It is fall and the garden season is coming to an end. Hopefully it’s been a good gardening year for you. There are many ways you can deal with your abundance of produce. Your produce can be preserved by freezing, drying, or canning. I use a combination of all three methods.

Freezing your extra produce is probably one of the simplest and least time consuming ways to preserve your harvest. Your freezer is an excellent resource to keep your vegetables ready for use at a moment’s notice. You can also freeze whatever size portions work well for your family. Frozen foods are more like fresh foods than those that are canned or dried. Freezing keeps the natural color, fresh flavor, and nutritive qualities of most foods better than any other method of preservation. The equipment needed for freezing vegetables includes pots and pans and strainers and other utensils that are normally used in the kitchen for preparing everyday meals. In the fall I often freeze my herbs in ice trays to be enjoyed during the winter.

Freezing herbs in an ice cube tray.

The quality of your harvest is the most important factor in determining the quality when it is served. Packaging designed for freezing foods is required for proper storage for food in the freezer. You can find specially designed plastic bags or small plastic containers to freeze your harvest. For specific guidelines for the various vegetables consult a cookbook or the Ball Blue Book which is found in most stores that carry canning and freezing supplies.

Beans for the freezer!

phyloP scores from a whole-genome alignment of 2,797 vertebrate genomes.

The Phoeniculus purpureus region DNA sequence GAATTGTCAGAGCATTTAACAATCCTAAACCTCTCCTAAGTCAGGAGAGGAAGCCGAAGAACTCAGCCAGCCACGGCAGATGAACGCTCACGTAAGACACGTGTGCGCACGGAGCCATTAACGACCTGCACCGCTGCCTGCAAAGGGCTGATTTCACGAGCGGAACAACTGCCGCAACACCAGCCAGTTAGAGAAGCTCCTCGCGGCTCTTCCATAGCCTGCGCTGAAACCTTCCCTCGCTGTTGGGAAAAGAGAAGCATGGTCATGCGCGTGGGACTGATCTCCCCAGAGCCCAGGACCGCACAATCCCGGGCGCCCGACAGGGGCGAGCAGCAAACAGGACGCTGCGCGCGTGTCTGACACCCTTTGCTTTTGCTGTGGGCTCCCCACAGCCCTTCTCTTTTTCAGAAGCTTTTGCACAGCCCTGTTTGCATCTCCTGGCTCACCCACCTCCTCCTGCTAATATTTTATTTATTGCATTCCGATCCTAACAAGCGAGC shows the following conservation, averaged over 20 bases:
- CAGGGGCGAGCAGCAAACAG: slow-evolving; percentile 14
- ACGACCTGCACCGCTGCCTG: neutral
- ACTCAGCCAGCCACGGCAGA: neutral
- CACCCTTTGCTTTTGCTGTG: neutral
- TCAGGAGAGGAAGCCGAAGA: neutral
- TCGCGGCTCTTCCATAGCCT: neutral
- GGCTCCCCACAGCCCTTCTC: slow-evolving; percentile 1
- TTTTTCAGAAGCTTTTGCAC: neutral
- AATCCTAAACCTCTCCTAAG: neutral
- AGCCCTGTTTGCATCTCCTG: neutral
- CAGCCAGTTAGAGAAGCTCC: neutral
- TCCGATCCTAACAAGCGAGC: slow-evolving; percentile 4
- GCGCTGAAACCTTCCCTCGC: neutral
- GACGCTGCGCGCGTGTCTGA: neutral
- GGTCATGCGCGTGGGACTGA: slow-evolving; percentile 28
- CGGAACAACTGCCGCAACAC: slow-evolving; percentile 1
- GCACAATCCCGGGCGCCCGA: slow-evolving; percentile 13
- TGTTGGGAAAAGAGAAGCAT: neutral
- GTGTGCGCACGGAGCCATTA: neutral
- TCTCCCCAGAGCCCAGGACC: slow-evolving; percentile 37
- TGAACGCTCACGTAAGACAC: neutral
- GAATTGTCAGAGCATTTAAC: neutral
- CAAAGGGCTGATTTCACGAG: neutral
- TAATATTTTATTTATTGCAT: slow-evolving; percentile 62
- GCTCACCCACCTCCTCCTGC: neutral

Dehydration is another method used to preserve your harvest. Foods can be dehydrated using a dehydrator, the oven, or the sun. The three basic elements in home food dehydrations are heat, dry air, and air circulation. When food is dehydrated, 80-95 percent of the moisture is removed, deactivating the growth of bacteria and other spoilage microorganisms. Again you want to make sure your harvest is fresh, high quality, and ripe. Some produce benefits from pretreatment techniques such as blanching or dipping. Blanching is dipping the produce in hot water or steaming for a specific time. Dipping is a pretreatment used to prevent certain fruits from oxidizing. Common antioxidants are lemon or lime juice, ascorbic acid, and commercial products that contain a blend of ascorbic and citric acid. Specific directions for each fruit and vegetable can also be found in the Ball Blue Book. I love dehydrating leeks and tomatoes.

dehydrating, preserving

Canning is a third process used to preserve your harvest. This technique does involve special equipment and directions must be followed carefully to insure a safe final product. However nothing is more satisfying than walking into your pantry and seeing your shelves packed with jars filled with nutritious, chemical-free, tasty food. Again the Ball Blue Bookprovides specific directions for canning your produce. I use my water bath canner to can all sorts of things from tomato sauce, salsa and jam! Nothing pleases me more than having jars of home preserves in my pantry!

home canning, water bath canning

Fall is not the only time to preserve your harvest, it can be done all summer. Enjoy preserving your harvest; growing and preserving your own food will give you a feeling of self-reliance and save you money at the same time. And it’s prudent, too, because you never know when a natural disaster or national emergency is going to inhibit your access to the grocery store!

This post was featured on the Family Homesteading & Off The Grid Blog Hop!

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